Do you walk when you run..?

A quick question. It is asked all the time for various validation purposes.
If you walk during a running race does the distance still count?
If you want to complete a certain distance then you have to run the whole thing?
I’m not doing a marathon until I can run the whole distance.

Yes, No and if that’s what rows your boat.

Does it really matter if you take a short walk break?
Does it make you any less of a runner?

NO and NO

I put these questions out there after a conversation I had the other day with some other runners and also reading about those who worry about whether they are real runners or not.
If you are out there running, slow or fast, then you are a runner.
If you want to take a short breather then go for it. It’s your body, you know how it feels and performs.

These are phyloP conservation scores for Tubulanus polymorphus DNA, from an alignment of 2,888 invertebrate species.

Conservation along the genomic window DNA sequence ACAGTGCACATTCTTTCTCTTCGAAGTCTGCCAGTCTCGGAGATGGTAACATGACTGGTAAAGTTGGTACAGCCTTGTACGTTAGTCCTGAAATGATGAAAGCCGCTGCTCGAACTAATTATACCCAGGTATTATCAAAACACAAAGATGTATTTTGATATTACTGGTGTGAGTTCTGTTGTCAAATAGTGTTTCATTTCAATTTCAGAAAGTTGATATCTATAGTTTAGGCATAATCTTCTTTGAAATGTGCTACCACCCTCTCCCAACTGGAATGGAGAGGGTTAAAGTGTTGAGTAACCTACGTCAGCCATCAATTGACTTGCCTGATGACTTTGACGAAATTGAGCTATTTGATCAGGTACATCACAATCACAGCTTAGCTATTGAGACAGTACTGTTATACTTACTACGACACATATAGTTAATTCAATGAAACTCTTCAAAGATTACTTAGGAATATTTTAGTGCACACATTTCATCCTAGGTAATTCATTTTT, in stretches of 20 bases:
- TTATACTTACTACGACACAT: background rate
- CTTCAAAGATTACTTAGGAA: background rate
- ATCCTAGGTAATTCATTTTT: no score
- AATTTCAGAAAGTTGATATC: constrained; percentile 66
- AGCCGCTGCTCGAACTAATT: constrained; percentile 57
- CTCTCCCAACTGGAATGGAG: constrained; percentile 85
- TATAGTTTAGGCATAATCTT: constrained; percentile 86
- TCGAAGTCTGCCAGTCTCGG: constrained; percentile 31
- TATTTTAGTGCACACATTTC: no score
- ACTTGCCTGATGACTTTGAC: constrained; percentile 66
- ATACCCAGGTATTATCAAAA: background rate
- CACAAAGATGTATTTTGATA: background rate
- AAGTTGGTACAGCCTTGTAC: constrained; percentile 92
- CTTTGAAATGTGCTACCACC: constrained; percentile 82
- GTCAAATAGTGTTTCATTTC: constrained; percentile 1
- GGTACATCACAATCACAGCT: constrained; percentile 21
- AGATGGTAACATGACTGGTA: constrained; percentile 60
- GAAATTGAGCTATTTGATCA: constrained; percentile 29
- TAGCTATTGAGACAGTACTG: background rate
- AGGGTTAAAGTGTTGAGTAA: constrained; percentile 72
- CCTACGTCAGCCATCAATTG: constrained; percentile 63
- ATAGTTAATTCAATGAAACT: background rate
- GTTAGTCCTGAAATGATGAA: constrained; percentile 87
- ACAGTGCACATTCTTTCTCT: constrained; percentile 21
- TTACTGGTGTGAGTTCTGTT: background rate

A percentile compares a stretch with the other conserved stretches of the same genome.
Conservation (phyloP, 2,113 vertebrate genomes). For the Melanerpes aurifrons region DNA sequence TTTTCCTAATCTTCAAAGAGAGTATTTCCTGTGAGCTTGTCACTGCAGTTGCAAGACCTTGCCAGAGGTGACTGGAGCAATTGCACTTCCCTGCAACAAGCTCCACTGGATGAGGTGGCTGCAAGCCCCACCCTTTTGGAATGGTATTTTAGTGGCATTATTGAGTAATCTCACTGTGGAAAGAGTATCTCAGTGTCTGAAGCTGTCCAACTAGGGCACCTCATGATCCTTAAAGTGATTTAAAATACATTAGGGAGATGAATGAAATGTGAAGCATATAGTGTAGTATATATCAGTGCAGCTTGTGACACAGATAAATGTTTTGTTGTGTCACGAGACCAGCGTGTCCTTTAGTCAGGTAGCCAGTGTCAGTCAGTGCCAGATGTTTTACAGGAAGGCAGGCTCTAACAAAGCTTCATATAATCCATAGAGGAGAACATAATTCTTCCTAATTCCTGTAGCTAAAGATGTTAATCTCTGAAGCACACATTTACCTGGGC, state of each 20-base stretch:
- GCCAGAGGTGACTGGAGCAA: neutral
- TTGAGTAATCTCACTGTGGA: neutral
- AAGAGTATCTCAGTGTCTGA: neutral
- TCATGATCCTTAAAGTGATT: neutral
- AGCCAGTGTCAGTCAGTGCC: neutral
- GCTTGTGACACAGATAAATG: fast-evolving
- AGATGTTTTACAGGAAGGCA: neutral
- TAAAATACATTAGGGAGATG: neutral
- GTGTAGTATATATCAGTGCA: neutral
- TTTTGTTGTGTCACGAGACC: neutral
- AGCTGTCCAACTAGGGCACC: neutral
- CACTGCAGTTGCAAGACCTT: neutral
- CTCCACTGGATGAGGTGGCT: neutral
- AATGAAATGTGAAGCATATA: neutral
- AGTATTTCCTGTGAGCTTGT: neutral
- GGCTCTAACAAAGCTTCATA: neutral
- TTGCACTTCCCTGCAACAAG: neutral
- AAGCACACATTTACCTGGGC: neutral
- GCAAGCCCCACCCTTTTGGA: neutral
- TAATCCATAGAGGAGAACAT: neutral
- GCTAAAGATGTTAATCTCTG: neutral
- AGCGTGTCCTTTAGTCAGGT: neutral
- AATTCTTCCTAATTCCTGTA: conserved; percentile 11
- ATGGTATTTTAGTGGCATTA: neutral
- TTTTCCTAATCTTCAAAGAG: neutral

Kudos to you if you can run a distance without stopping – no matter how long or short it is. That’s called dedication and major stamina. I certainly don’t think any less of you of you walk sometimes, or can’t do a half or full marathon without the odd walk break.
Hell, my last flat half I walked each of the water stations and still got myself a decent pb. And don’t try telling me I am not a runner.

As for the comment about not wanting to do a marathon until you can run the whole distance – well, that’s entirely up to you. I find it’s putting too much of an expectation on yourself, and feeling the need to push too far. This is for the layman runner – the elites, well they run marathons in their sleep. I only mention about the expectations because you never know what can happen on race day. All your training might go super well and on the day it falls apart. You are then majorly disappointed in yourself instead of saying ‘I did it! I ran a marathon!’